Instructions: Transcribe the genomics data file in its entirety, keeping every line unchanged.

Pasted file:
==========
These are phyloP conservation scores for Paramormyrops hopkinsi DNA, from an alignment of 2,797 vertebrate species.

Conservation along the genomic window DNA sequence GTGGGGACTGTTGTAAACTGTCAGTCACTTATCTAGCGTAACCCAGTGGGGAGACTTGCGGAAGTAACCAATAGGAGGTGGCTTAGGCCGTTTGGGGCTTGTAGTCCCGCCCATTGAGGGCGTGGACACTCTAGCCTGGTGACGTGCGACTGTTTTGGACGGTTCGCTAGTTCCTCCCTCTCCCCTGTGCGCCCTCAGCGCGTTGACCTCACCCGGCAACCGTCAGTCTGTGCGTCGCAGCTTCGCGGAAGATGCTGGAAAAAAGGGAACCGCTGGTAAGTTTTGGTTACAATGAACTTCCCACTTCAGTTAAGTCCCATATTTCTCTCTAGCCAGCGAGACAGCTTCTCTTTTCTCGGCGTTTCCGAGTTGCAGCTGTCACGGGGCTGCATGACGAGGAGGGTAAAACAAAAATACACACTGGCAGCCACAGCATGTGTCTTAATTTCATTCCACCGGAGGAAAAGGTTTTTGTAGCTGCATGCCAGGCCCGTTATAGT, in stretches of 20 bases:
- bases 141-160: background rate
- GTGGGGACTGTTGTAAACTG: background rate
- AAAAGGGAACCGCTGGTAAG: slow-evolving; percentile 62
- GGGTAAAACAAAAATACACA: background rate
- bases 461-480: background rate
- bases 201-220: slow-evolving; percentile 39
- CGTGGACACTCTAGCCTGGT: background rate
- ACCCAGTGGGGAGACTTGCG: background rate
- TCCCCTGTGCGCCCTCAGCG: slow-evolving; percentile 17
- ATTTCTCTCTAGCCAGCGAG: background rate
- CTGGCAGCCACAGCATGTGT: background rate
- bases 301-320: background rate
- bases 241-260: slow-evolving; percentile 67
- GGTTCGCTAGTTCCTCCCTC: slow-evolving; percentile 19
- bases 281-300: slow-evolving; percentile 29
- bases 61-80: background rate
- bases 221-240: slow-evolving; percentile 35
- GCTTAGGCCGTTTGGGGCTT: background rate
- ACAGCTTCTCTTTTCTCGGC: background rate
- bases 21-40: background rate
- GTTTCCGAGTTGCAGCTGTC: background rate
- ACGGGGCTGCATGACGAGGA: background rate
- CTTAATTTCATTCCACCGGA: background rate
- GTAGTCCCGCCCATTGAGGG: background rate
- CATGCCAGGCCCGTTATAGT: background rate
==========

These are phyloP conservation scores for Paramormyrops hopkinsi DNA, from an alignment of 2,797 vertebrate species.

Conservation along the genomic window DNA sequence GTGGGGACTGTTGTAAACTGTCAGTCACTTATCTAGCGTAACCCAGTGGGGAGACTTGCGGAAGTAACCAATAGGAGGTGGCTTAGGCCGTTTGGGGCTTGTAGTCCCGCCCATTGAGGGCGTGGACACTCTAGCCTGGTGACGTGCGACTGTTTTGGACGGTTCGCTAGTTCCTCCCTCTCCCCTGTGCGCCCTCAGCGCGTTGACCTCACCCGGCAACCGTCAGTCTGTGCGTCGCAGCTTCGCGGAAGATGCTGGAAAAAAGGGAACCGCTGGTAAGTTTTGGTTACAATGAACTTCCCACTTCAGTTAAGTCCCATATTTCTCTCTAGCCAGCGAGACAGCTTCTCTTTTCTCGGCGTTTCCGAGTTGCAGCTGTCACGGGGCTGCATGACGAGGAGGGTAAAACAAAAATACACACTGGCAGCCACAGCATGTGTCTTAATTTCATTCCACCGGAGGAAAAGGTTTTTGTAGCTGCATGCCAGGCCCGTTATAGT, in stretches of 20 bases:
- bases 141-160: background rate
- GTGGGGACTGTTGTAAACTG: background rate
- AAAAGGGAACCGCTGGTAAG: slow-evolving; percentile 62
- GGGTAAAACAAAAATACACA: background rate
- bases 461-480: background rate
- bases 201-220: slow-evolving; percentile 39
- CGTGGACACTCTAGCCTGGT: background rate
- ACCCAGTGGGGAGACTTGCG: background rate
- TCCCCTGTGCGCCCTCAGCG: slow-evolving; percentile 17
- ATTTCTCTCTAGCCAGCGAG: background rate
- CTGGCAGCCACAGCATGTGT: background rate
- bases 301-320: background rate
- bases 241-260: slow-evolving; percentile 67
- GGTTCGCTAGTTCCTCCCTC: slow-evolving; percentile 19
- bases 281-300: slow-evolving; percentile 29
- bases 61-80: background rate
- bases 221-240: slow-evolving; percentile 35
- GCTTAGGCCGTTTGGGGCTT: background rate
- ACAGCTTCTCTTTTCTCGGC: background rate
- bases 21-40: background rate
- GTTTCCGAGTTGCAGCTGTC: background rate
- ACGGGGCTGCATGACGAGGA: background rate
- CTTAATTTCATTCCACCGGA: background rate
- GTAGTCCCGCCCATTGAGGG: background rate
- CATGCCAGGCCCGTTATAGT: background rate